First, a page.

Editorial: In government, the public’s trust is everything

In Greenport, the circumstances surrounding the upcoming election on March 21 — and the question of whether seven candidates will have their names on the ballot — grows messier by the hour. Village government has handled this situation so ineptly that we wonder if it is capable of governing at all.

If a small village with an extraordinarily rich past can’t operate by the book to run a legal and fully transparent election, it’s probably incapable of meeting its residents’ other needs as well.

But one truth has emerged: This was all avoidable. 

And that brings up perhaps the most important point, that public trust has been eroded. For that alone, village officials should be ashamed.

On the larger issue of transparency and public trust in government, the lessons that come out of Greenport Village apply to officials at any level of government. If they can’t or won’t tell us the truth in a post-truth America, they need to be kicked to the curb. Starting over with a new board might not be such a bad idea for Greenport.

Much may change in the days ahead. But however this story evolves, the village, its residents and the candidates did not have to go through this.

Many people in Greenport have settled into their positions, which come down to something along these lines: The paperwork foul-up was the village clerk’s fault. As the village election official she knew what had to be done – why didn’t she put out a booklet or even an email to the candidates with a check list of what they had to do by a certain deadline? 

And if what they had to do was unclear, or confusing, why not hold a seminar on the finer points of holding a village election? Call in the candidates, put the requirements up on a screen, and go through it? Call it, If you want to run for office in Greenport, here is what you have to do.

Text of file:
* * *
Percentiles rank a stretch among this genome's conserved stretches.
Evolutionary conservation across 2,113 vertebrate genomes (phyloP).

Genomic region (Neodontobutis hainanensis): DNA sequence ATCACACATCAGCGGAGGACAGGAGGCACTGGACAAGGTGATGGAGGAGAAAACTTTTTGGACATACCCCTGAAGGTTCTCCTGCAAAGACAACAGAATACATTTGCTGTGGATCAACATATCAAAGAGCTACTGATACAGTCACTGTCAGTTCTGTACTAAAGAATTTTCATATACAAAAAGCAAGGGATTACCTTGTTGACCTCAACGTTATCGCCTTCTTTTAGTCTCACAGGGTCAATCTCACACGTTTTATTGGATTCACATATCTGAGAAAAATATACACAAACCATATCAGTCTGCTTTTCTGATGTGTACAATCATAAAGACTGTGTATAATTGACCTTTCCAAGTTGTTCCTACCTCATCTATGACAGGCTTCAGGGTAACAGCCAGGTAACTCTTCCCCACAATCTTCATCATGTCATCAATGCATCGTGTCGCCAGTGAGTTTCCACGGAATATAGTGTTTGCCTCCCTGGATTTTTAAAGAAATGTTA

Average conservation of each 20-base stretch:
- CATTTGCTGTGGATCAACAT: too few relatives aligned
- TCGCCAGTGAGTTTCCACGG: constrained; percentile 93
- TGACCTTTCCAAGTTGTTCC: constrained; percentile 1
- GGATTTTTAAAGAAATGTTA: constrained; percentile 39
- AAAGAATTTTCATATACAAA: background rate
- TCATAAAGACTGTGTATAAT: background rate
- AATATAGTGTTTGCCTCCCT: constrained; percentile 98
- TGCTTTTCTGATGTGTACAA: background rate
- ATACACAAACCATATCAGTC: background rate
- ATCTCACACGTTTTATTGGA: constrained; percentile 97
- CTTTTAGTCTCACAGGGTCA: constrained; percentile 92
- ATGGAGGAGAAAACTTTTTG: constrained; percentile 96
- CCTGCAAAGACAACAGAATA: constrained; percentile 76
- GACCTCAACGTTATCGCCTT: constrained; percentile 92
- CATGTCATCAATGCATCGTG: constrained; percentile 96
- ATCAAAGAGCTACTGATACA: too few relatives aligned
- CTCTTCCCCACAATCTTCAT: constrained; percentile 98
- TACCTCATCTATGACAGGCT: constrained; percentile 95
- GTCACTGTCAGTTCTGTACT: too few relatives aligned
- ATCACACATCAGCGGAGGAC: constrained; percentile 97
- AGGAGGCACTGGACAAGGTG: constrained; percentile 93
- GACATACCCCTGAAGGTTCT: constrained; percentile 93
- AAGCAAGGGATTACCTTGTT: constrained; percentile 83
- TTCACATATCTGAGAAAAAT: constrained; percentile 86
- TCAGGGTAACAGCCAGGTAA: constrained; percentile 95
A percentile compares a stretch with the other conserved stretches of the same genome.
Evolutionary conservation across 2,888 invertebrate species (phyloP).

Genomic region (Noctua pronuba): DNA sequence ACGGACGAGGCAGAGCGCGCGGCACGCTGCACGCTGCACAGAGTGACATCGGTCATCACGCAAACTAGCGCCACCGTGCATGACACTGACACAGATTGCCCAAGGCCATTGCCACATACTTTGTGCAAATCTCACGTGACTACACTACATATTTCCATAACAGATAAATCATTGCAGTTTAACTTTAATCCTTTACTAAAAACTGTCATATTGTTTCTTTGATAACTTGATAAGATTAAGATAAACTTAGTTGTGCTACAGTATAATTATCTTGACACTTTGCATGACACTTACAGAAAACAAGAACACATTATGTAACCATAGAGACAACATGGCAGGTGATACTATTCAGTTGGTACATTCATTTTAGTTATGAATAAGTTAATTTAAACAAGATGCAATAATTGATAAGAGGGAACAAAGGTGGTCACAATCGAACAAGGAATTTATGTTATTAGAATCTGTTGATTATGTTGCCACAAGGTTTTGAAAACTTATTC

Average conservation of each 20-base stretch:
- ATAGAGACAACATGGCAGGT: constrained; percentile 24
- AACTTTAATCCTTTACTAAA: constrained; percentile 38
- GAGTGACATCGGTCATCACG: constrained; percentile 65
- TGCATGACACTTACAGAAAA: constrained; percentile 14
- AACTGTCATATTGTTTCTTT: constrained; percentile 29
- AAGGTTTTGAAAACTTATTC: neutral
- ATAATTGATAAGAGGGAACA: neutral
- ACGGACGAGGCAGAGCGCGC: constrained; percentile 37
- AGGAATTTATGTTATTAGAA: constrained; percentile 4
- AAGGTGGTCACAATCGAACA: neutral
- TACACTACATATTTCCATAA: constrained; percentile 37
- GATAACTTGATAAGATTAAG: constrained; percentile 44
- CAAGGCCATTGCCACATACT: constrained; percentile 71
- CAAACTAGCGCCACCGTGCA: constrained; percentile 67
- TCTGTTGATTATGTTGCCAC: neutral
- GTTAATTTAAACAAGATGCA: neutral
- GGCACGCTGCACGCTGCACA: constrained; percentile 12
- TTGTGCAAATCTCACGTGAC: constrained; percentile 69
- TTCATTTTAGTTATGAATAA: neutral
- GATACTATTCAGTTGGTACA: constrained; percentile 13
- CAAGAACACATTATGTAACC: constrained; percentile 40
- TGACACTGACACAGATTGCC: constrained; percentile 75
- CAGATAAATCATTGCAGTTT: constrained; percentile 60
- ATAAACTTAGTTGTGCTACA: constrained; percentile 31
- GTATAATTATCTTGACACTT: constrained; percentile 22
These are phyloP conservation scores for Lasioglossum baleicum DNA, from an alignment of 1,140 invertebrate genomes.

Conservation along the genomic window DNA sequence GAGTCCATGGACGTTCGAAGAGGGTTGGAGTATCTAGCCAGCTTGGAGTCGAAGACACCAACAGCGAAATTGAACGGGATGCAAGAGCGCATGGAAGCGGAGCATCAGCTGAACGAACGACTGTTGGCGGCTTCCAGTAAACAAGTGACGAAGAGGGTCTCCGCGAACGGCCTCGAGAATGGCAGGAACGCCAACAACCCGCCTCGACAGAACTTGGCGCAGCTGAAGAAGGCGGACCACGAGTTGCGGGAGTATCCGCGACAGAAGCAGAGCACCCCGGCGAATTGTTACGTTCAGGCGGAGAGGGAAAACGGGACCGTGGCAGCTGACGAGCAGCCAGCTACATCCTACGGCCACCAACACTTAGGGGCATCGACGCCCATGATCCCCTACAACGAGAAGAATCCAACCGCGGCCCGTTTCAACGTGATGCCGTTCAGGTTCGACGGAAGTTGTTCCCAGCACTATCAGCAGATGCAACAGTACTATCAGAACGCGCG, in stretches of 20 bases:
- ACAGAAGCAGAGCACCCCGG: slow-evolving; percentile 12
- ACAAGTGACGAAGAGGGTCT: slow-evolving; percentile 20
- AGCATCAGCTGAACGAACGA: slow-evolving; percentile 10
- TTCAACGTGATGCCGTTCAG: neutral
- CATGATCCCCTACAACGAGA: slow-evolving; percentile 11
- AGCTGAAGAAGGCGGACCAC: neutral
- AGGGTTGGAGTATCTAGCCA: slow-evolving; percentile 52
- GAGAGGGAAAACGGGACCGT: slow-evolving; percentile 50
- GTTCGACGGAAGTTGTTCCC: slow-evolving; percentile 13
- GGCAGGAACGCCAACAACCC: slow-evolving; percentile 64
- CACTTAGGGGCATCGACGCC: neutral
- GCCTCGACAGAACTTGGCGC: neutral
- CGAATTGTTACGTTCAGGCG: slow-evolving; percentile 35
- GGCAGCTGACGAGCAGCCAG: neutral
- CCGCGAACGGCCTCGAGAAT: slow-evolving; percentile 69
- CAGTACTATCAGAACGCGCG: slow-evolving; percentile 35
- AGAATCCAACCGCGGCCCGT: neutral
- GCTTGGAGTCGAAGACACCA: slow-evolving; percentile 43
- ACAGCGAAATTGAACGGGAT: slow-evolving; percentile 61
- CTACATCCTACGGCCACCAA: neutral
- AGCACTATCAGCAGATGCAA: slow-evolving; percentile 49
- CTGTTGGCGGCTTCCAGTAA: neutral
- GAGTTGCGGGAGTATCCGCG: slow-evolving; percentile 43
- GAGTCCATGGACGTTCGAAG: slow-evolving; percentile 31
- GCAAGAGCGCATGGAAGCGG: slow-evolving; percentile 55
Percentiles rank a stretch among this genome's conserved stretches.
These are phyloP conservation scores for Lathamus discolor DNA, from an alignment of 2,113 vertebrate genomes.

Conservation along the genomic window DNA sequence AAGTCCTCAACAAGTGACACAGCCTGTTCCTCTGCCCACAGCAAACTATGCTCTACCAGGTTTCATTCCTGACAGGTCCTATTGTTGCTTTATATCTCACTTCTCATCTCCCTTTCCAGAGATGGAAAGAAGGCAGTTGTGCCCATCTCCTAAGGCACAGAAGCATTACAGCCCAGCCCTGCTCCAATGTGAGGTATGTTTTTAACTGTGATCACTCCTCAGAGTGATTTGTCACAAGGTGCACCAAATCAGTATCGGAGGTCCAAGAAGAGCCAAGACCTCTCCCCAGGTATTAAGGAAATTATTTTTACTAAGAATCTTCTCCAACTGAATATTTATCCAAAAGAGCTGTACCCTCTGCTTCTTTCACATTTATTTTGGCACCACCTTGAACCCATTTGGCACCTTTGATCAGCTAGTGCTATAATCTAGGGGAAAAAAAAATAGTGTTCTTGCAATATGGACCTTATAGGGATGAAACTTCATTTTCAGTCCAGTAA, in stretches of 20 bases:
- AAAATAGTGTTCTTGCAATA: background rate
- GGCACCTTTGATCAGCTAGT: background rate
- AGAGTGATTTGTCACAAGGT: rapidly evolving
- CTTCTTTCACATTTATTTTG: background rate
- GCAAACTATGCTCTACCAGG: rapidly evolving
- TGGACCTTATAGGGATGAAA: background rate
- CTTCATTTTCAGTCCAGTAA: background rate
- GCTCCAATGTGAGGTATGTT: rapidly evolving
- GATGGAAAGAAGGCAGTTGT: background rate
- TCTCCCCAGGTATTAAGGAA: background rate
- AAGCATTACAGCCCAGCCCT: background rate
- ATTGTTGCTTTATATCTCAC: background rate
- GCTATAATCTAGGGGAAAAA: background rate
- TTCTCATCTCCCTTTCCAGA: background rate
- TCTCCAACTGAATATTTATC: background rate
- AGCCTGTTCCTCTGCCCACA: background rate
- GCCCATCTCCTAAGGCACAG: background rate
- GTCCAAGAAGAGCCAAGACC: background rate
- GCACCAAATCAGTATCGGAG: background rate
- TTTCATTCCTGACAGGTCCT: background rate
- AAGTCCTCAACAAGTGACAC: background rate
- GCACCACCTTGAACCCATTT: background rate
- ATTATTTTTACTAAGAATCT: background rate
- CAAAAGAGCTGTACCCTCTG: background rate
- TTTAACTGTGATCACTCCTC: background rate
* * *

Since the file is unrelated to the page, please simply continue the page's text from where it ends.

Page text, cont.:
Sounds fairly simple, doesn’t it?

It is fair to ask if she was concerned or even aware that only two of the nine candidates had submitted an acceptance letter by the deadline. 

It is fair to ask why incumbent candidate Mayor George Hubbard Jr. and members of the village board didn’t insist that the required procedures and election law be followed and direct the clerk to send out information to the candidates. Where were they in all of this? It doesn’t seem fair to leave them off the hook.

Another position says: What about the candidates? Shouldn’t they have asked questions about what was required of them? Well, yes. But by the facts as we now know them, they did make those inquiries. Some said they went to the clerk to go over things and she refused to engage with them. If true, that’s inexcusable.

Therefore, we are talking about two possibilities: Either rank incompetence (not a good thing in any government, big or small), or some level of conniving.

Perhaps this question should also be raised: Who would benefit from leaving the seven candidates off the ballot? Did any of the players in this drama have a particular horse in the race?

When this story broke last week, we thought this was amateur hour in the village of Greenport. Perhaps that’s no longer accurate. They’ve moved well past amateur hour.

Let the voters pick the winners on March 21. After that, the board and mayor, whoever they are, need to do three things: Find out what happened, name who is responsible and establish practices that prevent it from ever happening again.

Greenport Village officials have work to do to restore the public trust.